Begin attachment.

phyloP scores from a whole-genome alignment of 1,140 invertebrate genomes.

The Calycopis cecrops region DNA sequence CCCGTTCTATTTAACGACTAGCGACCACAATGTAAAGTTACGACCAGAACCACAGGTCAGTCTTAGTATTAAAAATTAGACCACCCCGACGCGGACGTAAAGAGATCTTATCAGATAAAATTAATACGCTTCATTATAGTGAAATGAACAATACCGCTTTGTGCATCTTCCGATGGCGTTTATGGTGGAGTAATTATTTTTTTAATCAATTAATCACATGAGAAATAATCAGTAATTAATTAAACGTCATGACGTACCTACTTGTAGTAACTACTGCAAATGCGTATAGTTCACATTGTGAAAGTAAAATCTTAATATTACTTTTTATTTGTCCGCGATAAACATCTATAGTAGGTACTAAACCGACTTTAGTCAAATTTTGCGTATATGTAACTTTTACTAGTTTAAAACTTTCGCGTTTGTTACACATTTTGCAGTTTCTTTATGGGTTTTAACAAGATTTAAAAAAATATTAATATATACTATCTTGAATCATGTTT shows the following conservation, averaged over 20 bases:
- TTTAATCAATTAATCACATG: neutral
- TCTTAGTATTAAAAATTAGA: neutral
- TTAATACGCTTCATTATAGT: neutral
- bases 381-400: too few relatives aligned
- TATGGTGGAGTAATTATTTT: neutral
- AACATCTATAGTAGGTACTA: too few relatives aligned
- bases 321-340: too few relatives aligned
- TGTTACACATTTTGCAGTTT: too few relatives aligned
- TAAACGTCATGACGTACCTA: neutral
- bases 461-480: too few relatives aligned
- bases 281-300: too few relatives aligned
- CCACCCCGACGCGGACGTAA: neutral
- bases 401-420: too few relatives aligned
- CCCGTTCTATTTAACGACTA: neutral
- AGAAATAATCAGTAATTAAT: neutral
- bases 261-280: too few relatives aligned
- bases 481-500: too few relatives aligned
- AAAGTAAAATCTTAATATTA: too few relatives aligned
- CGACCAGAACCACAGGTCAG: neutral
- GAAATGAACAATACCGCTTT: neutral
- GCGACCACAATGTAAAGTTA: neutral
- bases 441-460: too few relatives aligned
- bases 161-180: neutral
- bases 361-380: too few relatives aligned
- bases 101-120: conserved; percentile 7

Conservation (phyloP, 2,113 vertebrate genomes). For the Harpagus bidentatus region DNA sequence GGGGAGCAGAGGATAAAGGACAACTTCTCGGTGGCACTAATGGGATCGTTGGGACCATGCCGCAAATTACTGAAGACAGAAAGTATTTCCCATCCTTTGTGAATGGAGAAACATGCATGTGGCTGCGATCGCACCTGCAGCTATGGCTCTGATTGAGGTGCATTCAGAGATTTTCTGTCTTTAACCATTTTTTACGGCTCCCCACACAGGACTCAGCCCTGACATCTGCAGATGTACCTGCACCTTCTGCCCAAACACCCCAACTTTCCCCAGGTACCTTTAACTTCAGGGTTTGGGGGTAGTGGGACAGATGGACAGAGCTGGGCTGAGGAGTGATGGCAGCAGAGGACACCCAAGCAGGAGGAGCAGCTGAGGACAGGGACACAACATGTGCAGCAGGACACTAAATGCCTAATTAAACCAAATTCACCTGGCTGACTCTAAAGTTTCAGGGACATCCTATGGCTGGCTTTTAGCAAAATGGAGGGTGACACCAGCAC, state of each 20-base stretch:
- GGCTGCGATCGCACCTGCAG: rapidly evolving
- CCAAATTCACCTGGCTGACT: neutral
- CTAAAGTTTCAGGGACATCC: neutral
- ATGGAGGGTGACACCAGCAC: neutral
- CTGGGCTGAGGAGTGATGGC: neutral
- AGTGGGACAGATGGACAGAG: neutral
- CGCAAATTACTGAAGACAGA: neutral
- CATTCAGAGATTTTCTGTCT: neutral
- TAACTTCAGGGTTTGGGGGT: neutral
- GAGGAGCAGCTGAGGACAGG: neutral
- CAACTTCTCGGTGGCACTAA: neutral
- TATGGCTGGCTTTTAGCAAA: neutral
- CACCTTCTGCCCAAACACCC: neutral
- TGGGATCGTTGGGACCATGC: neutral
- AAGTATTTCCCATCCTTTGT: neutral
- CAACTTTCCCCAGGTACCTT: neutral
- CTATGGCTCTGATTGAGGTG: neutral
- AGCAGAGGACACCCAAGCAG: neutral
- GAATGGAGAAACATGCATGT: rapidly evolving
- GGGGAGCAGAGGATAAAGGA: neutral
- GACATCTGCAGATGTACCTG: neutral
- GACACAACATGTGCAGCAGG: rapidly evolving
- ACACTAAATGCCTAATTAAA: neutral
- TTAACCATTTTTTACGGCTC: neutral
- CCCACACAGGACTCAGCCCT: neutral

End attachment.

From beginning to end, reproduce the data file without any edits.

phyloP scores from a whole-genome alignment of 1,140 invertebrate genomes.

The Calycopis cecrops region DNA sequence CCCGTTCTATTTAACGACTAGCGACCACAATGTAAAGTTACGACCAGAACCACAGGTCAGTCTTAGTATTAAAAATTAGACCACCCCGACGCGGACGTAAAGAGATCTTATCAGATAAAATTAATACGCTTCATTATAGTGAAATGAACAATACCGCTTTGTGCATCTTCCGATGGCGTTTATGGTGGAGTAATTATTTTTTTAATCAATTAATCACATGAGAAATAATCAGTAATTAATTAAACGTCATGACGTACCTACTTGTAGTAACTACTGCAAATGCGTATAGTTCACATTGTGAAAGTAAAATCTTAATATTACTTTTTATTTGTCCGCGATAAACATCTATAGTAGGTACTAAACCGACTTTAGTCAAATTTTGCGTATATGTAACTTTTACTAGTTTAAAACTTTCGCGTTTGTTACACATTTTGCAGTTTCTTTATGGGTTTTAACAAGATTTAAAAAAATATTAATATATACTATCTTGAATCATGTTT shows the following conservation, averaged over 20 bases:
- TTTAATCAATTAATCACATG: neutral
- TCTTAGTATTAAAAATTAGA: neutral
- TTAATACGCTTCATTATAGT: neutral
- bases 381-400: too few relatives aligned
- TATGGTGGAGTAATTATTTT: neutral
- AACATCTATAGTAGGTACTA: too few relatives aligned
- bases 321-340: too few relatives aligned
- TGTTACACATTTTGCAGTTT: too few relatives aligned
- TAAACGTCATGACGTACCTA: neutral
- bases 461-480: too few relatives aligned
- bases 281-300: too few relatives aligned
- CCACCCCGACGCGGACGTAA: neutral
- bases 401-420: too few relatives aligned
- CCCGTTCTATTTAACGACTA: neutral
- AGAAATAATCAGTAATTAAT: neutral
- bases 261-280: too few relatives aligned
- bases 481-500: too few relatives aligned
- AAAGTAAAATCTTAATATTA: too few relatives aligned
- CGACCAGAACCACAGGTCAG: neutral
- GAAATGAACAATACCGCTTT: neutral
- GCGACCACAATGTAAAGTTA: neutral
- bases 441-460: too few relatives aligned
- bases 161-180: neutral
- bases 361-380: too few relatives aligned
- bases 101-120: conserved; percentile 7

Conservation (phyloP, 2,113 vertebrate genomes). For the Harpagus bidentatus region DNA sequence GGGGAGCAGAGGATAAAGGACAACTTCTCGGTGGCACTAATGGGATCGTTGGGACCATGCCGCAAATTACTGAAGACAGAAAGTATTTCCCATCCTTTGTGAATGGAGAAACATGCATGTGGCTGCGATCGCACCTGCAGCTATGGCTCTGATTGAGGTGCATTCAGAGATTTTCTGTCTTTAACCATTTTTTACGGCTCCCCACACAGGACTCAGCCCTGACATCTGCAGATGTACCTGCACCTTCTGCCCAAACACCCCAACTTTCCCCAGGTACCTTTAACTTCAGGGTTTGGGGGTAGTGGGACAGATGGACAGAGCTGGGCTGAGGAGTGATGGCAGCAGAGGACACCCAAGCAGGAGGAGCAGCTGAGGACAGGGACACAACATGTGCAGCAGGACACTAAATGCCTAATTAAACCAAATTCACCTGGCTGACTCTAAAGTTTCAGGGACATCCTATGGCTGGCTTTTAGCAAAATGGAGGGTGACACCAGCAC, state of each 20-base stretch:
- GGCTGCGATCGCACCTGCAG: rapidly evolving
- CCAAATTCACCTGGCTGACT: neutral
- CTAAAGTTTCAGGGACATCC: neutral
- ATGGAGGGTGACACCAGCAC: neutral
- CTGGGCTGAGGAGTGATGGC: neutral
- AGTGGGACAGATGGACAGAG: neutral
- CGCAAATTACTGAAGACAGA: neutral
- CATTCAGAGATTTTCTGTCT: neutral
- TAACTTCAGGGTTTGGGGGT: neutral
- GAGGAGCAGCTGAGGACAGG: neutral
- CAACTTCTCGGTGGCACTAA: neutral
- TATGGCTGGCTTTTAGCAAA: neutral
- CACCTTCTGCCCAAACACCC: neutral
- TGGGATCGTTGGGACCATGC: neutral
- AAGTATTTCCCATCCTTTGT: neutral
- CAACTTTCCCCAGGTACCTT: neutral
- CTATGGCTCTGATTGAGGTG: neutral
- AGCAGAGGACACCCAAGCAG: neutral
- GAATGGAGAAACATGCATGT: rapidly evolving
- GGGGAGCAGAGGATAAAGGA: neutral
- GACATCTGCAGATGTACCTG: neutral
- GACACAACATGTGCAGCAGG: rapidly evolving
- ACACTAAATGCCTAATTAAA: neutral
- TTAACCATTTTTTACGGCTC: neutral
- CCCACACAGGACTCAGCCCT: neutral